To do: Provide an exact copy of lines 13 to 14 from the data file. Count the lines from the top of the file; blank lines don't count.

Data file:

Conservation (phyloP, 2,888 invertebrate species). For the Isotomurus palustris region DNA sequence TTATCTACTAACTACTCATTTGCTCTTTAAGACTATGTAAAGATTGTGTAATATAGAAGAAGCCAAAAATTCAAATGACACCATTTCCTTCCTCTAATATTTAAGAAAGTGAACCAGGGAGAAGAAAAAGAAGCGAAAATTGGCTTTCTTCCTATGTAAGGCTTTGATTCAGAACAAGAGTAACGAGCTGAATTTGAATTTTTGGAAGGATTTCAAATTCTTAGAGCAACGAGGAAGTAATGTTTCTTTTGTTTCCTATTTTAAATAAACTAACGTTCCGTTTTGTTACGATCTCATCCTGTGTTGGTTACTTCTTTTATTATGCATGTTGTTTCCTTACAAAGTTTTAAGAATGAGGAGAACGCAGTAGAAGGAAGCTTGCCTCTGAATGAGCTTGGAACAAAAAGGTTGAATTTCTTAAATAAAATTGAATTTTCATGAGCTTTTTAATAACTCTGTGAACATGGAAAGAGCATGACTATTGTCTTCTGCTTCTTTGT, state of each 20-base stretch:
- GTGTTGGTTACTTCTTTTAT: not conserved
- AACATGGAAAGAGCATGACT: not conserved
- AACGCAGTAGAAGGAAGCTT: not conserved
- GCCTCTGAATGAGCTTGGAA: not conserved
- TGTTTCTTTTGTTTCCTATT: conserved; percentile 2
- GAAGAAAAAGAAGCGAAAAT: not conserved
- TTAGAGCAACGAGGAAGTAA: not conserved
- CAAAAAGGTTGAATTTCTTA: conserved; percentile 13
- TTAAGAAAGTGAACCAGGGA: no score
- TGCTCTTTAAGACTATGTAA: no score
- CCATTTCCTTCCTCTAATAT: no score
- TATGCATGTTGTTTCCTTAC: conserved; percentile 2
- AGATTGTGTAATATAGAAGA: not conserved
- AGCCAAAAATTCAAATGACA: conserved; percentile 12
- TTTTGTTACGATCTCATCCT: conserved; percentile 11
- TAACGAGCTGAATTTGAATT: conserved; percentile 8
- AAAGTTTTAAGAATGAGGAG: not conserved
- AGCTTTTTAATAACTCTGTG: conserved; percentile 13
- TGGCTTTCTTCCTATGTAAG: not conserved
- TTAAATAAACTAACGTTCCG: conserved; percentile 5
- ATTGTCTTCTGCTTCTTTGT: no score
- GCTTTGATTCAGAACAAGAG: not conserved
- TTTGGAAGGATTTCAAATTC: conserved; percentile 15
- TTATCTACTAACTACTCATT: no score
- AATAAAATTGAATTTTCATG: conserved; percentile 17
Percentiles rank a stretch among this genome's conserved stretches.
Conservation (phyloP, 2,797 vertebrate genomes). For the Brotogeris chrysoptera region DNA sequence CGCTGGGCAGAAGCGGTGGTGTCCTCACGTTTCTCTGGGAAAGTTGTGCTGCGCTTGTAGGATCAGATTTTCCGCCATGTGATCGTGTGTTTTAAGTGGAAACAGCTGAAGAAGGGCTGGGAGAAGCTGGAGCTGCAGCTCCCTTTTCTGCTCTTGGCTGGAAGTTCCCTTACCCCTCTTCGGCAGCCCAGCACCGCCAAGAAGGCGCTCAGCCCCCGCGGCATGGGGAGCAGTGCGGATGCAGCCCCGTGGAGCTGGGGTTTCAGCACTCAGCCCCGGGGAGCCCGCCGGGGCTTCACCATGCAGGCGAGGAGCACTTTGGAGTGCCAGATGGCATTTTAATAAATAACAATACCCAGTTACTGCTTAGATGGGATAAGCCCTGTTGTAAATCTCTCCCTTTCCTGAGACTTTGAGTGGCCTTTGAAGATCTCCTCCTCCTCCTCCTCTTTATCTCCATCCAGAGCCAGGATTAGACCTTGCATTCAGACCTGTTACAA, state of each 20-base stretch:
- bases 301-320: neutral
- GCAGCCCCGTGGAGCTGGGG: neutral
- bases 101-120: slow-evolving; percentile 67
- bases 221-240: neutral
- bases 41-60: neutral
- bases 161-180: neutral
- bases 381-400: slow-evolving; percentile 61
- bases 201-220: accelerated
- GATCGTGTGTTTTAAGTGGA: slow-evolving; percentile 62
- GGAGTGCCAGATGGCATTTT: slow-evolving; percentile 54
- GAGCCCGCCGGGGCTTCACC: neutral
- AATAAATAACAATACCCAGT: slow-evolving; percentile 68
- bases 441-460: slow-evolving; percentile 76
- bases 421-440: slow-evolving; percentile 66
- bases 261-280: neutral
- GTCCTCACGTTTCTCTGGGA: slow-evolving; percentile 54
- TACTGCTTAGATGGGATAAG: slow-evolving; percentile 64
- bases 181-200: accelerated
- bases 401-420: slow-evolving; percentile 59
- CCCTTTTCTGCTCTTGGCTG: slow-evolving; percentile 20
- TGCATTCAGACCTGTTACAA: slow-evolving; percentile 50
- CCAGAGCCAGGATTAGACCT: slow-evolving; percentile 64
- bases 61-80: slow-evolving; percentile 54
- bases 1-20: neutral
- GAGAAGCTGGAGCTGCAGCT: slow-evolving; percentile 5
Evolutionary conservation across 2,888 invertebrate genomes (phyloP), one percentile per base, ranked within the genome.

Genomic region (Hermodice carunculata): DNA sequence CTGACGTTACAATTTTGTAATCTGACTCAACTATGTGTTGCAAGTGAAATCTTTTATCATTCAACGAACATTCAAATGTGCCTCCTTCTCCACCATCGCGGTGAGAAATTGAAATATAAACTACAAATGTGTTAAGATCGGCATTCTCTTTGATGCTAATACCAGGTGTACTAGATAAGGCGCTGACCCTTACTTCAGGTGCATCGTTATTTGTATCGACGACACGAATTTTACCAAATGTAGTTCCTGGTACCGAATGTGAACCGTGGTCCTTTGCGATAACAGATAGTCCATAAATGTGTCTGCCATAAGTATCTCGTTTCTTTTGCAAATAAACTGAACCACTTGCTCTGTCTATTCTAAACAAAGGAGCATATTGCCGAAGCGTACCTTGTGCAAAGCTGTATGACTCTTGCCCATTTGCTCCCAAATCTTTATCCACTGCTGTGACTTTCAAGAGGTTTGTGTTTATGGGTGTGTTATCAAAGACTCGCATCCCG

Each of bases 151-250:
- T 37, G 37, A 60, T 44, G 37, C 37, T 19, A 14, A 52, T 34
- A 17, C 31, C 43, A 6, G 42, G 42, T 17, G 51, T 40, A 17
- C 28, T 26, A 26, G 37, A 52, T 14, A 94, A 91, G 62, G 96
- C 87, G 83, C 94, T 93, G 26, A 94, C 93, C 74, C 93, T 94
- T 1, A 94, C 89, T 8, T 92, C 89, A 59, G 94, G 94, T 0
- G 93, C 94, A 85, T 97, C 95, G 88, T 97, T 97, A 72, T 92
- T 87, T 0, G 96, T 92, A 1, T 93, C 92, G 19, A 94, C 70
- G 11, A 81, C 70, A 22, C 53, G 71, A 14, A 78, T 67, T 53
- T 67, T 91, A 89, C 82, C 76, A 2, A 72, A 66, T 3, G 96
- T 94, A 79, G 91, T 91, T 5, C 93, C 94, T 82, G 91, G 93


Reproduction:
- TATGCATGTTGTTTCCTTAC: conserved; percentile 2
- AGATTGTGTAATATAGAAGA: not conserved